March 29,

No. 93

AMS Weekly Newsletter
Dedicated to the development of the future stewards of U.S.-China relations
In this week's newsletter we are combining two weeks' worth of content as we focus on the social credit system, the future of Xi Jinping, the Kushner family, and China in the WTO.   

Weekly Readings


Premier Li Keqiang's Government Work Report delivered at the last National People's Congress session contained a short line in the governance section: "Accelerate the establishment of a social credit system." The social credit system is only in its initial stages with pilot programs in several cities, but it eventually will be a critical element of social management. Modernization and preserving stability go hand-in-hand, according to party analysts, m aking new tools -- potentially like the social credit system -- beyond ideology and violence especially desirable.

"FICO with Chinese Characteristics: Nice Rewards, but Punishing Penalties," CNBC, March 16, 2017


"Opinions concerning Accelerating the Construction of Credit Supervision, Warning and Punishment Mechanisms for Persons Subject to Enforcement for Trust-Breaking," China Copyright and Media, October 7, 2016

"诚信文化与社会信用体系相倚互济," Guangming Daily, February 15, 2017



Xi Jinping's consolidation of power and his future beyond 202 2 are going to be the flavor of the week through the 19th Party Congress in November. This week's articles address two aspects of Xi's future: his ideological contribution and the backing of the People's Liberation Army (PLA). They are not the full story, but they are important. For example, if party politics are becoming more i nstitutionalized, then the PLA's 20 percent of the Central Commit tee is a significant voice. The contributions to party canon, such as Jiang Zemin's "Three Represents" and the decision to bring business leaders into the party, can have profound effects. Analytic drudgery and too much propaganda reading ahead, but the Chinese political season is upon us.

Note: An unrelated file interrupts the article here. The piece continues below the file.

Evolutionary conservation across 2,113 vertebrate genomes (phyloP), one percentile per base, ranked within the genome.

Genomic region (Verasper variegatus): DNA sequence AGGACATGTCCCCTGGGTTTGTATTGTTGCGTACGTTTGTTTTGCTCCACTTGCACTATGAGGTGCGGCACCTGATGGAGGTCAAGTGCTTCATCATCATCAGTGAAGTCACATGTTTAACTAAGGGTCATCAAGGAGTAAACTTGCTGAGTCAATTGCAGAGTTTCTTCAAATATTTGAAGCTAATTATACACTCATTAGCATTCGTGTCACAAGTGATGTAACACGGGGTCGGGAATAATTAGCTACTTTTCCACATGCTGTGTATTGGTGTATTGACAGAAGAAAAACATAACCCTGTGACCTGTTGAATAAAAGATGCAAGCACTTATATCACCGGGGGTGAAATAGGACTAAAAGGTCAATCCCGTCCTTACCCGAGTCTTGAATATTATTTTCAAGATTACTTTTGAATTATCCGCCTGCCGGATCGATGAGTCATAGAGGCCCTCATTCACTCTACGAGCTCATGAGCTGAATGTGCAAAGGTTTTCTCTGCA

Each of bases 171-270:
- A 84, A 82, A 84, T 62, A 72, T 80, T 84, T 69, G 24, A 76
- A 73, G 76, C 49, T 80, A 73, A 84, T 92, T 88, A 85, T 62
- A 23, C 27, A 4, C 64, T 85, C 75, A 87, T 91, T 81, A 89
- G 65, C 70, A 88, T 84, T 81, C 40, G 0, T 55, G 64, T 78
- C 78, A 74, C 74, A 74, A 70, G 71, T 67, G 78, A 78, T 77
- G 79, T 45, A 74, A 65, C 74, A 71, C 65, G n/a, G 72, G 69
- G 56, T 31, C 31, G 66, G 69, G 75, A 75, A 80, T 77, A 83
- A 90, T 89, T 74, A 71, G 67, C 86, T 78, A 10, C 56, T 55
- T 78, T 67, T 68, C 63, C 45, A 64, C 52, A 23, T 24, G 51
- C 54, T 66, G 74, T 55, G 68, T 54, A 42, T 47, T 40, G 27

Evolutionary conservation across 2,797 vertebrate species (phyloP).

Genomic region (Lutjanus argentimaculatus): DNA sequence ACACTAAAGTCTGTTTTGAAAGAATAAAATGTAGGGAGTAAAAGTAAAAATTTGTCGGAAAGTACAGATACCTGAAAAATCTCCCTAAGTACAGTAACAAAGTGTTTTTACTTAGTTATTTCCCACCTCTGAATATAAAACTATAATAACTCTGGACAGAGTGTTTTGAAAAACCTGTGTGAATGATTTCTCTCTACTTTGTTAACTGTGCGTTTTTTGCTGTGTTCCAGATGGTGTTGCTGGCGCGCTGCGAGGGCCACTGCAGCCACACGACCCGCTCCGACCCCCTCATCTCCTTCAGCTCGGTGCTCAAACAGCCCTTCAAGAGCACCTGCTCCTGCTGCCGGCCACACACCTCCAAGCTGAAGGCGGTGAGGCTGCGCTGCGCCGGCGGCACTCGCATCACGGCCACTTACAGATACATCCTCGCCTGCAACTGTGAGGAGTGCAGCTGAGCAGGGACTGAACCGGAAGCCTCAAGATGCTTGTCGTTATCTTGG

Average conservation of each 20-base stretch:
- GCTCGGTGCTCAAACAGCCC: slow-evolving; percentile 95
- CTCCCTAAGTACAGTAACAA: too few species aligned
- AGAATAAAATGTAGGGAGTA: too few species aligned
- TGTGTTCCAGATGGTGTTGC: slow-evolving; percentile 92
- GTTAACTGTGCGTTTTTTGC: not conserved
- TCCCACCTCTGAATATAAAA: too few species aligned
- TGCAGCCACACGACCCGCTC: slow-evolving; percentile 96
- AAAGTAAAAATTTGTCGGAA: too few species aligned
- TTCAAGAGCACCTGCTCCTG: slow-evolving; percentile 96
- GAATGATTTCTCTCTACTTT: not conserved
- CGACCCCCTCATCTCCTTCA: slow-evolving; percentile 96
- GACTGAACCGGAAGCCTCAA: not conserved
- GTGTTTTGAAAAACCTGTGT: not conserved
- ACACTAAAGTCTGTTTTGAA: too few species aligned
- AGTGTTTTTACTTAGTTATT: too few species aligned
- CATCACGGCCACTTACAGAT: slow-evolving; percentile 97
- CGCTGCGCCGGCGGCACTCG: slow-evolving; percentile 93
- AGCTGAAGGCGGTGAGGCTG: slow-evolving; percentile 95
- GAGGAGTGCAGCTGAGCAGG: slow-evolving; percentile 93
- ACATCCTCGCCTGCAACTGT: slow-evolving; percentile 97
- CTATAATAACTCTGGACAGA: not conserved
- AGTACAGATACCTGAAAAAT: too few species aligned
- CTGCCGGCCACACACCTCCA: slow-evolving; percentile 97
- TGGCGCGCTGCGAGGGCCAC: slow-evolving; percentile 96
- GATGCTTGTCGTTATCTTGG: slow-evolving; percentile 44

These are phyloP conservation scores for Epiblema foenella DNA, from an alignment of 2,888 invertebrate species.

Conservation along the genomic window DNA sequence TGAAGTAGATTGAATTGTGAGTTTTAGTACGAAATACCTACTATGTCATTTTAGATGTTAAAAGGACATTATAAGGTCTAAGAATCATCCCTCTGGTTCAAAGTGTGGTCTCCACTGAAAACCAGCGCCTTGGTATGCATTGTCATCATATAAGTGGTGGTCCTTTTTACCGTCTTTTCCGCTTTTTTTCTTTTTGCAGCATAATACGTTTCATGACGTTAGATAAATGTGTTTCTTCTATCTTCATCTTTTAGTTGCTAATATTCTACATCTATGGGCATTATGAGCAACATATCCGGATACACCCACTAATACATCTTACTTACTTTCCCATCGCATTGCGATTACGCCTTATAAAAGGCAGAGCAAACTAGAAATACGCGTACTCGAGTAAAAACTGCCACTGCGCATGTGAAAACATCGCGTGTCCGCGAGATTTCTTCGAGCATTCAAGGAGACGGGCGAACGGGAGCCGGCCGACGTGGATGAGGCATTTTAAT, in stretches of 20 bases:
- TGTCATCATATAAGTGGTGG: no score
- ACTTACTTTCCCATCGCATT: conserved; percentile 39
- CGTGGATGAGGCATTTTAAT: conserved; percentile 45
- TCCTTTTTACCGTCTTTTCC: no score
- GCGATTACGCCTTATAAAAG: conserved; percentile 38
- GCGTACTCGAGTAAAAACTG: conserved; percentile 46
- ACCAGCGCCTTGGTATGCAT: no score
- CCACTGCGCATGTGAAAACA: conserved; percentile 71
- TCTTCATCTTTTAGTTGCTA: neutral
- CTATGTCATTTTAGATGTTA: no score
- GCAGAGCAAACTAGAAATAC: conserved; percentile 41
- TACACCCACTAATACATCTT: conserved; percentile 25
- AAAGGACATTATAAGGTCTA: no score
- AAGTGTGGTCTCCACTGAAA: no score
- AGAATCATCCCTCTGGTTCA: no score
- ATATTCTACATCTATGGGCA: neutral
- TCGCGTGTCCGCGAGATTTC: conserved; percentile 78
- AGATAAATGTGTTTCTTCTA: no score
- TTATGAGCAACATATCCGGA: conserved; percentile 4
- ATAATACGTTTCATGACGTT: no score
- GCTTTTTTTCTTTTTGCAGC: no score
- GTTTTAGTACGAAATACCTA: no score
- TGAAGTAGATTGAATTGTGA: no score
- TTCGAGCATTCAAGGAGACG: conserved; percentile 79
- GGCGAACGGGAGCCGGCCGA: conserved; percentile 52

俗语 in Xi Jinping's Speeches

qīn lì qīn wéi

Meaning: to do something oneself

On March 24 Xi Jinping chaired the 33rd meeting of the Comprehensive Deepening Reform LSG. According to Xinhua he used the the chengyu 亲力亲为, which means to take part in something or do something oneself-in this case to personally get involved with the reform efforts. The article includes some examples of this, as follows:


Original: 他强调,各级主要负责同志要自觉从全局高度谋划推进改革,做到实事求是、求真务实,善始善终、善作善成,把准方向、敢于担当,亲力亲为、抓实工作。

Videos of the Week 


The current U.S. administration and first family have accepted a great deal more ethical risk by retaining their business holdings. In this week's video, New York Times reporter Mike Forsythe takes an interview in Chinese on Anbang, its CEO Wu Xiaohui, and their potential dealing with the Kushner family. Forsythe has developed a reputation for researching the nitty-gritty.

直播:安邦吴小晖和川普女婿的曼哈頓房地產生意 (《明鏡編輯部》第86期)


"Kushners, Trump In-Laws, Weigh $400 Million Deal With Chinese Firm," New York Times, March 14, 2017

"A curious timeline of trademarks granted to Donald Trump by an increasingly helpful China," Quartz, March 13, 2017



Two weeks ago, the U.S. Senate Finance Committee heard Robert Lig hthizer, the nominee for U.S. Trade Representative. Lighthizer is a veteran trade lawyer, but a skeptic of free trade and of China's entry into the World Trade Organization. Internal fights within the current U.S. administration already leaking to the press suggest trade will be one of the key policy issues debated throughout the next four years. Pending his likely confirmation, Lighthizer will pl ay a key role as the lead U.S. trade negotiator, especially as the concerns of U.S. firms in China grow.  

Schwarzman Scholars Application

The Schwarzman Scholars application opens on April 17, 2017 and will remain open until September 28, 2017. Interested readers can learn more here.
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